LITCHFIELD 'V. ·SROWNE.
LITCHFIELD v. BROWNE et al. (Circuit Court of Appeals, Eighth Circuit. No. 442.
LACHES-WHAT CONSTITUTES-FRAUD-RESCISSION OF CONVEYANCES.
October 1, 1895:)
The right to rescind conveyances, arising out of the collusion of toe. vendor's agent with the purchaser, and their concealment· of the fact that the land was valuable for coal-mining purposes, as well as the right to rec(}ver damages from the purchaser, held to have been lost where, after obtaining knowledge of the facts, the vendor received the notes and mortgages for deferred payments, and thereafter neglected to disaffirm the sale for three years and three months, during which the lands were conveyed to other parties, who expended large sums in prospecting and developing them.
Appeal from the Circuit Court of the United States for the South· ern District of Iowa.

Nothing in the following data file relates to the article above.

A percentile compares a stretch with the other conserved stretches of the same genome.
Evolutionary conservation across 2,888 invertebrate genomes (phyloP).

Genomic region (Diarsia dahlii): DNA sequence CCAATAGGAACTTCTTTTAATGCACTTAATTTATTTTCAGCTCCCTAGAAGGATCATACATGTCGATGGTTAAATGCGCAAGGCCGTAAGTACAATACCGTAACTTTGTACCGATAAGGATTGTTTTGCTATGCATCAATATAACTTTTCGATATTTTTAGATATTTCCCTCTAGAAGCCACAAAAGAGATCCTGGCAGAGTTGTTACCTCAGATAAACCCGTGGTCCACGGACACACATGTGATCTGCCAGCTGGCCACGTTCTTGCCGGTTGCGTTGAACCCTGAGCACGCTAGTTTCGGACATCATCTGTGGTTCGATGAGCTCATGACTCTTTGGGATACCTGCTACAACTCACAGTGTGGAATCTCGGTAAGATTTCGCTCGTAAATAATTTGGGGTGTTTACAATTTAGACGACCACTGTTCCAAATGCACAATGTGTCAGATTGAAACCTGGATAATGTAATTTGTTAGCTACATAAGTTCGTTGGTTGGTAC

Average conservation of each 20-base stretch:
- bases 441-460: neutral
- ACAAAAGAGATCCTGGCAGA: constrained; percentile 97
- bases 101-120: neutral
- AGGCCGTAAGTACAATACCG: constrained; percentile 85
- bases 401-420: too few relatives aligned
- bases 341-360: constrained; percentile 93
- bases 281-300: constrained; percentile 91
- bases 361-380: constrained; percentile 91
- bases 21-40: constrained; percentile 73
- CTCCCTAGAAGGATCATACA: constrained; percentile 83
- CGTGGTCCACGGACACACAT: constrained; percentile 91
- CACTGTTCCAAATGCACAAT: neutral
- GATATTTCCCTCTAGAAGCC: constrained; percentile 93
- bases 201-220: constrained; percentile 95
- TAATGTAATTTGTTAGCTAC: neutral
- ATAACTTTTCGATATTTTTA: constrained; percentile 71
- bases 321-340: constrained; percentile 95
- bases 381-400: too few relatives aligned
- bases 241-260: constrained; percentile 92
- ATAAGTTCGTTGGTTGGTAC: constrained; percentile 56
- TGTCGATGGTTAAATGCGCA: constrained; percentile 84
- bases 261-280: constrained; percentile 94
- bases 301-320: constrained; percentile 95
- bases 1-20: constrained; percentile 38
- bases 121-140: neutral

The statement of this case by Mr. Lehmann, ofc(}unsel for the appellees, is accurate and concise; and, in substance, we adopt it. . The bill is filed to secure the rescission of certain conveyances of land which were made in January, 1882, by E. C. Litchfield, the original complainant, to L. F. Collins, Joseph Stanfield, and James Taylor; and, failing in that, it seeks to recover a judgment for damages against Hamilton Browne and James J. Hill, trustee. The ground of rescission stated in the bill is that Collins, Stanfield; and Taylor were only nominally interested, the real purchaser being the defendant Hamilton Browne; that Browne is a speculator in coal lands, and bought the lands in question believing them to be underlaid with coal; that this was known to Litchfield's agent, John Browne, who was the father of Hamilton Browne, but was not known to Litchfield; and that John Browne conspired with his son to keep the knowledge of this important fact from his principal, they both knowing that he would not sell the lands at their mere surface value if he knew Hamilton Browne to be the purchaser, or that they were probably underlaid with coal. These averments of the bill we find to be true, and Mr. Litchfield had an undoubted right to disaffirm the conveyances in a reasonable time after the facts of the fraud came to his knOWledge. The suit for rescission was brought in May, 1885,-three years and four months after the conveyances were made. In the meantime the lands had been conveyed, in the latter part of 1882, to James J. Hill; and in 1883, by James J. Hill to James J. Hill as trustee; and in 1884 by James J. Hill, trustee, to the Clyde Coal Company. The suit was originally brought by Ed win C. Litchfield against Hamilton Browne and James J. Hill, trustee. The Clyde Coal COllipany was subsequently made a defendant. The sole reason set out in the bill for not sooner bringing it is that Litchfield did not become aware of the fraud which was practiced on him until after the conveyance to Hill, trustee. I,itchfield died, and the suit was revived in the name of Edward H. Litchfield, as his executor. On January 20, 1882, John Browne, Litchfield's agent, died. Litchfield at once sent out L. S. Rhoads, his agent, to Des Moines, to look after the business of Browne's agency; and while he was there, on the 6th and 7th days of February, Hamilton Browne came to him with the money constituting one-fourth of the purchase price of the lands (the amount to be paid in cash), and notes for the deferred payments, executed by Collins, Stanfield, and Taylor, secured by mortgages upon the tracts of land conveyed to them, respectively. This money and the notes and mortgages were taken by Rhoads, and receipted for by him to Hamilton Browne, and shortly thereafter delivered to Litchfield. While there, Rhoads was informeq. that Browne was the real purchaser, that the lands were coal lands, and that Browne intended to sell them. He went to Browne, ana asked him to return the receipts, in order that he might change them and make them subject to the approvai of Mr. Litchfiehl. This was refused.